Les Miles wants change to come to the cross-division format of the SEC schedule in which each team is assigned a permanent opponent from the other division. Making a disturbing amount of sense, Miles said, "A key piece for any conference is to allow equal access for any champion."
Miles' push for change is the result of the 2013 schedule, which calls for LSU to face Florida (its permanent opponent) and Georgia, while fellow West contenders Alabama and Texas A&M draw a mix of Tennessee, Kentucky, Vanderbilt, and Missouri. Last year, Georgia benefited from the schedule by playing Auburn and Ole Miss, while South Carolina, a team that beat Georgia 35-7, had to play LSU and Arkansas and ultimately missed out on a trip to Atlanta.
While it's easy to complain about things not being fair, does Miles offer a solution to the problem? Indeed he does, as he would be for a computer randomly selecting a team's cross-division opponents.
At the very least, it is in fact a solution. But computers and college football have not always mixed well over the past decade, which may make the people who make decisions a little uneasy about a computer in charge of scheduling.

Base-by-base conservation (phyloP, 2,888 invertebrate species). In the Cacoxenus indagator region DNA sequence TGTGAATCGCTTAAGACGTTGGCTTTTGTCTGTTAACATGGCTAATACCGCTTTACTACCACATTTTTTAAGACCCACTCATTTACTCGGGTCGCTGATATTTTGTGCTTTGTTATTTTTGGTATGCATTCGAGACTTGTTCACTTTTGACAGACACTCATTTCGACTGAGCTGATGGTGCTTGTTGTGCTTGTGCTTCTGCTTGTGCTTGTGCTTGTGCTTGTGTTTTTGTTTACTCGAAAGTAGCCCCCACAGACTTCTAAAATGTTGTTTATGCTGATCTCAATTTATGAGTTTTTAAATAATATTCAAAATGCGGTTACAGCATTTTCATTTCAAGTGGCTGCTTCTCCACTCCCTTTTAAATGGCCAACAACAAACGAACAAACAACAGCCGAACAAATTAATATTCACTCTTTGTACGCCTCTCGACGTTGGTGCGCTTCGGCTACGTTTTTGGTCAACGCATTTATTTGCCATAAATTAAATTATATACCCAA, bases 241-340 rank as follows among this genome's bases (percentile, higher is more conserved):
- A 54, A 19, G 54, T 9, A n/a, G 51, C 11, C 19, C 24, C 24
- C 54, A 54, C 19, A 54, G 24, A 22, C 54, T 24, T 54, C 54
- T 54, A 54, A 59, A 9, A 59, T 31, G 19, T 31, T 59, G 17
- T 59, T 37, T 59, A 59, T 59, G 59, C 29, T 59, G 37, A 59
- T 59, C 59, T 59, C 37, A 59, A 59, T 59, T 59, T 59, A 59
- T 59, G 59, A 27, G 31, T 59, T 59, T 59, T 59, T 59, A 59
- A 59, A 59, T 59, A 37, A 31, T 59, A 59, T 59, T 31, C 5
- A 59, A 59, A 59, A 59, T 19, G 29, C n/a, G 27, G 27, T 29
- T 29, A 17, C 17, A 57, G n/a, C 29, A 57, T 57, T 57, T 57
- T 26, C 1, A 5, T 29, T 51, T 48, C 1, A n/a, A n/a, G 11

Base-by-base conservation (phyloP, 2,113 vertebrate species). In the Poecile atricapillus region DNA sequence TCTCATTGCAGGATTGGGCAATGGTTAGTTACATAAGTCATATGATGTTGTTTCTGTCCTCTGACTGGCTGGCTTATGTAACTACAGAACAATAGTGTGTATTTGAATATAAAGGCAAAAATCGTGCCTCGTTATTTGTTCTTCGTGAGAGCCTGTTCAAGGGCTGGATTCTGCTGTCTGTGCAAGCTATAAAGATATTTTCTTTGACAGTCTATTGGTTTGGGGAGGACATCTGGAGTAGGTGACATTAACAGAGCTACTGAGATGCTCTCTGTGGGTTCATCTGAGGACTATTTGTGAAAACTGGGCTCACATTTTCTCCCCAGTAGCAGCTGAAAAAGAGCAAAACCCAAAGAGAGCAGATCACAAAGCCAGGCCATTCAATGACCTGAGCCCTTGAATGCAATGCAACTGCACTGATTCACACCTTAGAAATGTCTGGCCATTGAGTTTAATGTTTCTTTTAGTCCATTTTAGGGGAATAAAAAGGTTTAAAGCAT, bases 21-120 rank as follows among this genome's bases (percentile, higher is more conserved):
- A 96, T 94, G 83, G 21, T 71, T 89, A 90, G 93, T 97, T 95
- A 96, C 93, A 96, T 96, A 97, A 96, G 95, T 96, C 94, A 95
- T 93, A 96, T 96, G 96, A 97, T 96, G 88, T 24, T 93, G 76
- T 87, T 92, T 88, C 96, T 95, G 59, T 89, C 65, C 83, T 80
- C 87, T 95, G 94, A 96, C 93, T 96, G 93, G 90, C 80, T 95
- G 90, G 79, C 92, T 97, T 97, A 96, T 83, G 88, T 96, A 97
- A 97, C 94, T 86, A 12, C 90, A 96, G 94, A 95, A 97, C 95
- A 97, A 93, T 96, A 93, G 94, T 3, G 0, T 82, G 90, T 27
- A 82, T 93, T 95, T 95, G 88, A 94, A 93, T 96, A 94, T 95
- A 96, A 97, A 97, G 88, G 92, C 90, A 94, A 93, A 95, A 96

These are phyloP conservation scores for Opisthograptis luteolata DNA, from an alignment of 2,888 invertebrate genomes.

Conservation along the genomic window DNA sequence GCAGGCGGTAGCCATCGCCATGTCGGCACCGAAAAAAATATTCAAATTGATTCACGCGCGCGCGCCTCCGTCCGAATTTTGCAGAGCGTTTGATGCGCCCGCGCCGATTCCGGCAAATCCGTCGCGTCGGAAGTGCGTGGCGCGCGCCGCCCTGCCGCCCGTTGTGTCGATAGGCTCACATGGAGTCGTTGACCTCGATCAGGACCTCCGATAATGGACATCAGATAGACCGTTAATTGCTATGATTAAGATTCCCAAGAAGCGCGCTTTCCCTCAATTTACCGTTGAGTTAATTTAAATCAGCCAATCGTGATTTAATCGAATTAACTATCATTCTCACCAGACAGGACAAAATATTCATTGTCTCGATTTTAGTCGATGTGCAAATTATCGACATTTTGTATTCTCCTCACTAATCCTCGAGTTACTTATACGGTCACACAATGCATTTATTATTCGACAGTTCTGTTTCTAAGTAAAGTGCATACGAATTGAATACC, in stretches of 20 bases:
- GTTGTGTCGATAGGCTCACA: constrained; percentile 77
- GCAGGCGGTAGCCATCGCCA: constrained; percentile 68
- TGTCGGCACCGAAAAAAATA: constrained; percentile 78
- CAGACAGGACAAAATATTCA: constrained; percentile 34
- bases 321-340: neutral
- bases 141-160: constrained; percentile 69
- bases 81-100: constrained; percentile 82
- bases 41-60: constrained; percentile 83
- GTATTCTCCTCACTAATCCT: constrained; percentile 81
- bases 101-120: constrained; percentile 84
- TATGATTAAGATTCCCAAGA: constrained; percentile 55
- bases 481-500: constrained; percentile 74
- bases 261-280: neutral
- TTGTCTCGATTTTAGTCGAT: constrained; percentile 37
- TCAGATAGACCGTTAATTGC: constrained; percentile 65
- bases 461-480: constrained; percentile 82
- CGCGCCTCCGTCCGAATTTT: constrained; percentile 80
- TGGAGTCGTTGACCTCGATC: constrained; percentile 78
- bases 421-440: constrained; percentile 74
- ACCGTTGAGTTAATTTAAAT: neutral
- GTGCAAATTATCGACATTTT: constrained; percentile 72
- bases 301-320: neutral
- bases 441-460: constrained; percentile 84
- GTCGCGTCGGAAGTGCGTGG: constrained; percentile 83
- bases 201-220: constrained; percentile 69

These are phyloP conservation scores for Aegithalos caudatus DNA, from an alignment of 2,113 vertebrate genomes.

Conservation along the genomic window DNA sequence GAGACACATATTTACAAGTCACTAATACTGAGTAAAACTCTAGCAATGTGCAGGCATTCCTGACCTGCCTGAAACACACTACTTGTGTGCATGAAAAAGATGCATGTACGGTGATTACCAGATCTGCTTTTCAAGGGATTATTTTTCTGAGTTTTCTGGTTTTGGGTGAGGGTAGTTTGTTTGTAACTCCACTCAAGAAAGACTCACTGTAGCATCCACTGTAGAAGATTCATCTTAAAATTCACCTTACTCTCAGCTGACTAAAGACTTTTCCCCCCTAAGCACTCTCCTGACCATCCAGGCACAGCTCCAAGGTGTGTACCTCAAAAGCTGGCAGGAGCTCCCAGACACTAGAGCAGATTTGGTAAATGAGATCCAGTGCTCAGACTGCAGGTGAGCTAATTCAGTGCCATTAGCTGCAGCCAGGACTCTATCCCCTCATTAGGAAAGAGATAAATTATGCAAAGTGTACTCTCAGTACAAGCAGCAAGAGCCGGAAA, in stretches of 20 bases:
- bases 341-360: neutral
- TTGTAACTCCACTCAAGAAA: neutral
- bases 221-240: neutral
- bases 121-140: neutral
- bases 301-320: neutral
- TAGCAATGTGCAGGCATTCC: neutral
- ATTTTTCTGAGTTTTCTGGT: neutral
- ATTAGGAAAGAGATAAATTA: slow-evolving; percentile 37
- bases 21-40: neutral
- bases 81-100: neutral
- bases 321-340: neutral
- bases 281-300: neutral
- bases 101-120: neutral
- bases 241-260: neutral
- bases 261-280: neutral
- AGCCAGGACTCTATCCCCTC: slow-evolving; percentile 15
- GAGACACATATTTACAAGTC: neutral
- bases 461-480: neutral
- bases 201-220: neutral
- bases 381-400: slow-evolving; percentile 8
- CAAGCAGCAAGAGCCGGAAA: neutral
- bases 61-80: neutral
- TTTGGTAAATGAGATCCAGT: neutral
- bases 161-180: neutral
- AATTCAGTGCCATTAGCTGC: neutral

Count me as one who is interested in changing the cross-division scheduling format, but I'm not interested in turning that process over to computers. I don't trust 'em. They'll repeatedly ask you to install a patch that helps troubleshooting in Chinese go smoother, which is USELESS, the fan inside them starts making crazy noises if it has to do more than one function at a time, and then they make you watch five seconds of an advertisement before you can start mashing the mouse to skip the ad, but what pure AGONY that is.
But, like I said earlier, it's always easy to complain without a solution. So, I have prepared two solutions that involve somewhat randomness and the excitement of American game shows.
The Wheel of Fortune version would leave all eight conference games at the mercy of the wheel. Fortunately for some, it would involve no spelling or powers of deduction.
The Price Is Right model would be used strictly for cross-division scheduling, but could be adapted for the entire schedule. Clearly, The Price Is Right model would be way more fun, which is all I really want. And if Les Miles ever hit the Kentucky and Tennessee/Missouri/Vanderbilt slots to win $10,000 of schedule joy, he'd have a REAL GOOD TIME.